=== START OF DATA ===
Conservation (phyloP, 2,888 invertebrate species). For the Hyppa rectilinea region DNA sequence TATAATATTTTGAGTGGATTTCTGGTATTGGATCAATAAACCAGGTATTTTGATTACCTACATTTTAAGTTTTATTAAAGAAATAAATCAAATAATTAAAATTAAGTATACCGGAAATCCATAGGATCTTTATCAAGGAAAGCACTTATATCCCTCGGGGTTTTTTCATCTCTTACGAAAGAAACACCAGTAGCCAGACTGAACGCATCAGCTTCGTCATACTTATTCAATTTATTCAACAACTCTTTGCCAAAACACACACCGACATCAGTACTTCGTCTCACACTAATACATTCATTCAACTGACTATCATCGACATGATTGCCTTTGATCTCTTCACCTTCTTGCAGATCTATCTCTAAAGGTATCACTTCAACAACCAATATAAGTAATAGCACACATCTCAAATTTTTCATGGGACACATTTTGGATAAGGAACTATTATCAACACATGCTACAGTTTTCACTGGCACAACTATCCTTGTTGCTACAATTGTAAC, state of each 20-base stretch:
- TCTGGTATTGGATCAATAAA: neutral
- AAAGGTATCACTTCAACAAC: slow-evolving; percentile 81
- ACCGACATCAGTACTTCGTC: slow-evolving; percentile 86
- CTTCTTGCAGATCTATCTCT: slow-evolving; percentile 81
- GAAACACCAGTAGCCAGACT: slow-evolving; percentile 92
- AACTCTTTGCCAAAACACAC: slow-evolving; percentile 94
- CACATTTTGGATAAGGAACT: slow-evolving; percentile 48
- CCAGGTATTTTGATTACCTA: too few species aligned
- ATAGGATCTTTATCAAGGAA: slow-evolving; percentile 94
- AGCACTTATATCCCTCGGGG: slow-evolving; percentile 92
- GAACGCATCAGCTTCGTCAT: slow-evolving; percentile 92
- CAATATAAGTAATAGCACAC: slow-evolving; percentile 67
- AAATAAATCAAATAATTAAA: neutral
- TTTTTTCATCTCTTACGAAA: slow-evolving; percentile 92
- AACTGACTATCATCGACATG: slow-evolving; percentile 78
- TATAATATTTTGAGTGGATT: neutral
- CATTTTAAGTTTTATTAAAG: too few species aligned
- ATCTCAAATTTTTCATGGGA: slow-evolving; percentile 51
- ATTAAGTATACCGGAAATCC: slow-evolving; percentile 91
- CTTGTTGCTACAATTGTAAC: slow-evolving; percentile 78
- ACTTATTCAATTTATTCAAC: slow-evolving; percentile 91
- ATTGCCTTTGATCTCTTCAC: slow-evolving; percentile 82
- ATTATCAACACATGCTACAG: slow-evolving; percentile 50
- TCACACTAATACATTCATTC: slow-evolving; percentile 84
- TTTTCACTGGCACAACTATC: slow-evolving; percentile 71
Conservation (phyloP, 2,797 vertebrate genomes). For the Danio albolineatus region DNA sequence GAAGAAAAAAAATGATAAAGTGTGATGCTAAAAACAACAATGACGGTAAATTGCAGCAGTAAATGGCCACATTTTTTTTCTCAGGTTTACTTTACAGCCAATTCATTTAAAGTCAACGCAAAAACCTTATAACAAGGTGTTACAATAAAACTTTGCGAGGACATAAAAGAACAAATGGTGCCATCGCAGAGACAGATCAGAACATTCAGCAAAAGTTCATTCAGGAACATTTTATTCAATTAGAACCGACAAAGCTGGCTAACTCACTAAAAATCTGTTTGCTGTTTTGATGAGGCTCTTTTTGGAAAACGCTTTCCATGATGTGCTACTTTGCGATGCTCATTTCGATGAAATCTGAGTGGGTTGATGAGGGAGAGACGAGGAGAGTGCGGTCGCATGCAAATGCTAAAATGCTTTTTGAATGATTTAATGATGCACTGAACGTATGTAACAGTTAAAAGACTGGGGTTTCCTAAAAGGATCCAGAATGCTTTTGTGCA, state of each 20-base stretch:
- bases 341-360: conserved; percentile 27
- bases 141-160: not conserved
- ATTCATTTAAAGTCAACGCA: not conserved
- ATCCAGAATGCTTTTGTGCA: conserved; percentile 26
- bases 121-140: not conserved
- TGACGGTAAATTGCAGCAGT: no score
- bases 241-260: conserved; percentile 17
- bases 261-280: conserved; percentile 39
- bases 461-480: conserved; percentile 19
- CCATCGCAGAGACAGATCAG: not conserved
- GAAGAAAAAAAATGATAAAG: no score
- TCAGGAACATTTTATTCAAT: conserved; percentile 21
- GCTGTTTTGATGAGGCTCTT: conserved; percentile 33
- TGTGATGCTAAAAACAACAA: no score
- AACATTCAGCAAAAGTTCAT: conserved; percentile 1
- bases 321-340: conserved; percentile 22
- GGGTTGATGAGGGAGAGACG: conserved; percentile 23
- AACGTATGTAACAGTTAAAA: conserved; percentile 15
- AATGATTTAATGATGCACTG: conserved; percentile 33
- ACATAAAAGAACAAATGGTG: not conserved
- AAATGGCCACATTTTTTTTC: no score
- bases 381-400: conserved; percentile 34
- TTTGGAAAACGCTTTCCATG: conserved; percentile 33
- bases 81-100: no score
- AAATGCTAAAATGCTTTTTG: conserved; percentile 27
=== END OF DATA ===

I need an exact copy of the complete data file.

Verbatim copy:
Conservation (phyloP, 2,888 invertebrate species). For the Hyppa rectilinea region DNA sequence TATAATATTTTGAGTGGATTTCTGGTATTGGATCAATAAACCAGGTATTTTGATTACCTACATTTTAAGTTTTATTAAAGAAATAAATCAAATAATTAAAATTAAGTATACCGGAAATCCATAGGATCTTTATCAAGGAAAGCACTTATATCCCTCGGGGTTTTTTCATCTCTTACGAAAGAAACACCAGTAGCCAGACTGAACGCATCAGCTTCGTCATACTTATTCAATTTATTCAACAACTCTTTGCCAAAACACACACCGACATCAGTACTTCGTCTCACACTAATACATTCATTCAACTGACTATCATCGACATGATTGCCTTTGATCTCTTCACCTTCTTGCAGATCTATCTCTAAAGGTATCACTTCAACAACCAATATAAGTAATAGCACACATCTCAAATTTTTCATGGGACACATTTTGGATAAGGAACTATTATCAACACATGCTACAGTTTTCACTGGCACAACTATCCTTGTTGCTACAATTGTAAC, state of each 20-base stretch:
- TCTGGTATTGGATCAATAAA: neutral
- AAAGGTATCACTTCAACAAC: slow-evolving; percentile 81
- ACCGACATCAGTACTTCGTC: slow-evolving; percentile 86
- CTTCTTGCAGATCTATCTCT: slow-evolving; percentile 81
- GAAACACCAGTAGCCAGACT: slow-evolving; percentile 92
- AACTCTTTGCCAAAACACAC: slow-evolving; percentile 94
- CACATTTTGGATAAGGAACT: slow-evolving; percentile 48
- CCAGGTATTTTGATTACCTA: too few species aligned
- ATAGGATCTTTATCAAGGAA: slow-evolving; percentile 94
- AGCACTTATATCCCTCGGGG: slow-evolving; percentile 92
- GAACGCATCAGCTTCGTCAT: slow-evolving; percentile 92
- CAATATAAGTAATAGCACAC: slow-evolving; percentile 67
- AAATAAATCAAATAATTAAA: neutral
- TTTTTTCATCTCTTACGAAA: slow-evolving; percentile 92
- AACTGACTATCATCGACATG: slow-evolving; percentile 78
- TATAATATTTTGAGTGGATT: neutral
- CATTTTAAGTTTTATTAAAG: too few species aligned
- ATCTCAAATTTTTCATGGGA: slow-evolving; percentile 51
- ATTAAGTATACCGGAAATCC: slow-evolving; percentile 91
- CTTGTTGCTACAATTGTAAC: slow-evolving; percentile 78
- ACTTATTCAATTTATTCAAC: slow-evolving; percentile 91
- ATTGCCTTTGATCTCTTCAC: slow-evolving; percentile 82
- ATTATCAACACATGCTACAG: slow-evolving; percentile 50
- TCACACTAATACATTCATTC: slow-evolving; percentile 84
- TTTTCACTGGCACAACTATC: slow-evolving; percentile 71
Conservation (phyloP, 2,797 vertebrate genomes). For the Danio albolineatus region DNA sequence GAAGAAAAAAAATGATAAAGTGTGATGCTAAAAACAACAATGACGGTAAATTGCAGCAGTAAATGGCCACATTTTTTTTCTCAGGTTTACTTTACAGCCAATTCATTTAAAGTCAACGCAAAAACCTTATAACAAGGTGTTACAATAAAACTTTGCGAGGACATAAAAGAACAAATGGTGCCATCGCAGAGACAGATCAGAACATTCAGCAAAAGTTCATTCAGGAACATTTTATTCAATTAGAACCGACAAAGCTGGCTAACTCACTAAAAATCTGTTTGCTGTTTTGATGAGGCTCTTTTTGGAAAACGCTTTCCATGATGTGCTACTTTGCGATGCTCATTTCGATGAAATCTGAGTGGGTTGATGAGGGAGAGACGAGGAGAGTGCGGTCGCATGCAAATGCTAAAATGCTTTTTGAATGATTTAATGATGCACTGAACGTATGTAACAGTTAAAAGACTGGGGTTTCCTAAAAGGATCCAGAATGCTTTTGTGCA, state of each 20-base stretch:
- bases 341-360: conserved; percentile 27
- bases 141-160: not conserved
- ATTCATTTAAAGTCAACGCA: not conserved
- ATCCAGAATGCTTTTGTGCA: conserved; percentile 26
- bases 121-140: not conserved
- TGACGGTAAATTGCAGCAGT: no score
- bases 241-260: conserved; percentile 17
- bases 261-280: conserved; percentile 39
- bases 461-480: conserved; percentile 19
- CCATCGCAGAGACAGATCAG: not conserved
- GAAGAAAAAAAATGATAAAG: no score
- TCAGGAACATTTTATTCAAT: conserved; percentile 21
- GCTGTTTTGATGAGGCTCTT: conserved; percentile 33
- TGTGATGCTAAAAACAACAA: no score
- AACATTCAGCAAAAGTTCAT: conserved; percentile 1
- bases 321-340: conserved; percentile 22
- GGGTTGATGAGGGAGAGACG: conserved; percentile 23
- AACGTATGTAACAGTTAAAA: conserved; percentile 15
- AATGATTTAATGATGCACTG: conserved; percentile 33
- ACATAAAAGAACAAATGGTG: not conserved
- AAATGGCCACATTTTTTTTC: no score
- bases 381-400: conserved; percentile 34
- TTTGGAAAACGCTTTCCATG: conserved; percentile 33
- bases 81-100: no score
- AAATGCTAAAATGCTTTTTG: conserved; percentile 27